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February 25, 2016

Comments

aragon

Coronation Street is not a Government, and therefore allegory is inappropriate for macro-economic policy.

Where the state does control the creation of money (a magic money tree), rather than a zero-sum game we can put under used resources to work, and automation (technology) allows less work and more product. True increases in productivity.

If you wish to return to subsistence farming we can all spend all our short brutal lives producing food. Full employment!

Not an attractive option to me. The issue is the distribution of the product of society, not productivity which can be achieved through technological progress.

Deviation From The Mean

The problem with all the productivity examples given is that they all face the "However, this would leave the Rovers’ customers with less to spend elsewhere.".

For example if the Rovers attracts more customers, then the other pubs will get less customers. The thing balances itself out.

Surely the main way to raise productivity in the Rovers is to sack the bar staff and employ a robot in their place. Now this may not happen in pubs but it happening elsewhere. And when robots, machines or computers replace people this may or may not impact employment in the short, medium or long term.

I understand why you used the Rovers analogy, this article was but a subliminal message of unrequited love dressed up as smart arsed economics.

"automation (technology) allows less work and more product"

But in reality results in increased hours and more inequality. But you are correct to say that automation isn't the problem, capitalism is!

gastro george

Isn't the IFS expecting a move to more "self-employment" as an evasion of the NLW?

Calgacus

Whichever it is, the NLW will impose costs upon someone. It is not a magic money tree.

No. This is just not true, as Aragon points out, and it doesn't even need new money from the government. Of course it is almost always wildly wrong if the government does actively spend to ensure full employment, through a JG or an approximation of that. Minimum wage laws may be redistributive. But they can increase as well as decrease employment, & several economists noted the former would have been a likely result at the depths of the Great Recession in the USA. Capitalists get what they spend. Workers spend what they get.

Ralph Musgrave

Nida Broughton’s initial point above is utterly naïve. Reason is that as productivity rises, so does the minimum wage or living wage. What we nowadays regard as the minimum socially acceptable wage would have been regarded as a grossly extravagant lifestyle in the Middle Ages.

Rhys

"This will not happen because the NLW shifts income from employers to workers, thus redistributing income from people who have a low propensity to spend to those who have a higher one." - so surely people on agrregate will be spending a higher percentage of their income? being a boost albeit in the short run to aggregate demand or am I looking at this wrong?

Deviation From The Mean

Actually fascist Ralph makes a good point.

Also, we should remember that when New Labour brought in the minimum wage legislation a number of right wingers and their academic lackeys were telling us that it would have a terrible impact on employment. It DIDN'T.

They were scaremongering and lying then, I have no reason to believe they are not doing the same now.

Asher Dresner

I'm intrigued by your point about tax credits.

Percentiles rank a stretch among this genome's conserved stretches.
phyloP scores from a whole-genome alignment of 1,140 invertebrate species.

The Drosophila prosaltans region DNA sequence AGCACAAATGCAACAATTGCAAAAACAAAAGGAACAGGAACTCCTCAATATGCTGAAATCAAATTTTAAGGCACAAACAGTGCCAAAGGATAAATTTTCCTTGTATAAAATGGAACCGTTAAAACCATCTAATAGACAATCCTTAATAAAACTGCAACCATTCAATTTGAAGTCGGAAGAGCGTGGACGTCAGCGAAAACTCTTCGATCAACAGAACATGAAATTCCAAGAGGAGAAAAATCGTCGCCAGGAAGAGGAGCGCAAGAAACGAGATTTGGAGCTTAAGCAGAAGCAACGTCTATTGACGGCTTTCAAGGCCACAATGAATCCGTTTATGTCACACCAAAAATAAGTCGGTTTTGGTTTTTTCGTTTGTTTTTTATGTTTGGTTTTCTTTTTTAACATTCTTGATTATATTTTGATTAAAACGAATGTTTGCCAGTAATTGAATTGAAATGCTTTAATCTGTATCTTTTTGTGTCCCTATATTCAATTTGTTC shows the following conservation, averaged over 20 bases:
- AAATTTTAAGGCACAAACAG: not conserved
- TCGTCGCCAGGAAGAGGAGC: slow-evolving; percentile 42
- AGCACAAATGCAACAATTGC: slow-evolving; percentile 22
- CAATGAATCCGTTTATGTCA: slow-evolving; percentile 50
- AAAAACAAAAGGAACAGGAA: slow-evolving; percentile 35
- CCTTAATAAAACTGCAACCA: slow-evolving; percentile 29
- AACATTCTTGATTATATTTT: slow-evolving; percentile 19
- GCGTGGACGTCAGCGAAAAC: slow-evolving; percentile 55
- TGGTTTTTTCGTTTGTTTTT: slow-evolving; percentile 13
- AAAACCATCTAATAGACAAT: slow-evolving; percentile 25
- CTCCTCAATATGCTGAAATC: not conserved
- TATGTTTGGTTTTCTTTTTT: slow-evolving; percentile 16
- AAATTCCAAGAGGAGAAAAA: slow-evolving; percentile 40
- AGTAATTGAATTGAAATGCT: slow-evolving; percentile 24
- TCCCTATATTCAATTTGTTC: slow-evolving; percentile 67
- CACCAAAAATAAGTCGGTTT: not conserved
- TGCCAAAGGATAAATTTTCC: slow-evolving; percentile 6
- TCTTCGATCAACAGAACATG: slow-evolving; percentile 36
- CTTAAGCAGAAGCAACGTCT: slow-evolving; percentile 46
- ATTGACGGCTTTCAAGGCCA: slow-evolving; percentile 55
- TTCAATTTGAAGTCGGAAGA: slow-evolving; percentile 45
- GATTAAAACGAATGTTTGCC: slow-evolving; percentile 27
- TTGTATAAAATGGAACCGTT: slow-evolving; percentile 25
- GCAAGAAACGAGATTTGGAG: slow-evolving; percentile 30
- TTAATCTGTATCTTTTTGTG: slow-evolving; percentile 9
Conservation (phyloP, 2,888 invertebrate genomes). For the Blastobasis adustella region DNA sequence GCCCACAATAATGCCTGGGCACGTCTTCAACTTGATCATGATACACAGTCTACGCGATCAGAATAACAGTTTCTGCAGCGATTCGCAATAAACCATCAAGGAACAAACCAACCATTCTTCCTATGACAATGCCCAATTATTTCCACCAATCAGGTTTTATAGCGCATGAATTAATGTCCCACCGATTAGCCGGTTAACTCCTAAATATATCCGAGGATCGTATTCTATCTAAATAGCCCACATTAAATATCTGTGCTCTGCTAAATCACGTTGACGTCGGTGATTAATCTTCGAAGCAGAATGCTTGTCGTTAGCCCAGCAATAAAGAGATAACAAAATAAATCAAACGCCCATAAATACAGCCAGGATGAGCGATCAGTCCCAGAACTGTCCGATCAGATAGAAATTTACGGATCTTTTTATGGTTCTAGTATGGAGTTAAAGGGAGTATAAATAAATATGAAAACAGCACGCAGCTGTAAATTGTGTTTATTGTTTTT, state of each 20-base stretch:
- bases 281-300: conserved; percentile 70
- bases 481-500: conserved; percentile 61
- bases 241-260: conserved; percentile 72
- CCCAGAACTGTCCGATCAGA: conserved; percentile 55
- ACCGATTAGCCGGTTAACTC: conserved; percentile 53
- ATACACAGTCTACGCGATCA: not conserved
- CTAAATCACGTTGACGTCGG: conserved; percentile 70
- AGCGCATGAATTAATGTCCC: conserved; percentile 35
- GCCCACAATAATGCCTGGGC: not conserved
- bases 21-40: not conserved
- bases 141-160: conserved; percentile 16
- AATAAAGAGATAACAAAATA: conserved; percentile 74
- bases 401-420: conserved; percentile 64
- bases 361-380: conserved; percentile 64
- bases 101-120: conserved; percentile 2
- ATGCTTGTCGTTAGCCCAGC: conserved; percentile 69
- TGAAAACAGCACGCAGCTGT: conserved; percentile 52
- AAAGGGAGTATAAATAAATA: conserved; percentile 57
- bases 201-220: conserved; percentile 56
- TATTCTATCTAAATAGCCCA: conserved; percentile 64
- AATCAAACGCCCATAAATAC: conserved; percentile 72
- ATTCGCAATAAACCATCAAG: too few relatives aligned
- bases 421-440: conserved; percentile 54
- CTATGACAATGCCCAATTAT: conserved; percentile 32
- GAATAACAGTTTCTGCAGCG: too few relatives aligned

Surely if a rise in NMW is offset by a fall in tax credits, demand stays the same. Why are you sure it would fall?

Not only that, we know that not everyone who is entitled to a tax credit claims it, whereas the NMW will be enforced. So surely it is more likely that the rise in NMW will increase the spending power of those with a relatively high MPC, and so perhaps raise productivity via your third channel.

RJ

"This will not happen because the NLW shifts income from employers to workers, thus redistributing income from people who have a low propensity to spend to those who have a higher one."

This seems clearly incorrect, since the lower one's income, the lower one's propensity to save -- just because higher-income people "spend a lot," it's still a smaller fraction of their income than an average lower-income person.

chris

@ Deviation: one reason why the NMW didn't have much effect upon employment (though it did have some) is that it was deliberately set at a low rate by the LPC. This isn't the case for the NLW.
@ Asher, Rhys. I fear I might have garbled my point here. Assuming no employment effect, the NLW transfers £1 from bosses to workers. Its advocates say this would raise demand, because workers save less than bosses. I doubt this, partly because bosses of the low-paid are themselves often small businesspeople on modest incomes with a high propensity to spend rather than megafirms with big cash balances. Also, the transfer is a negative sum one, as tax credits are withdrawn. Yes, some NLW recipients don't get these credits. But some do, and their withdrawal means a cut in aggregate demand.
I agree that a NLW, if introduced with sensible macro policies, needn't cost jobs. But this isn't what we're going to get.

Bob

"I agree that a NLW, if introduced with sensible macro policies, needn't cost jobs. But this isn't what we're going to get."

That's precisely the point. Which is why they fight so hard against 'sensible macro policies' and try to control the framing. See Kalecki:

http://mrzine.monthlyreview.org/2010/kalecki220510.html

Mikep

Not sure if your fourth way of raising productivity is correct. It raises value-added at current prices, but not at constant prices.I don't think either double deflated or single deflated value added would change if drink prices were raised (in the absence of any quality change in the drink).

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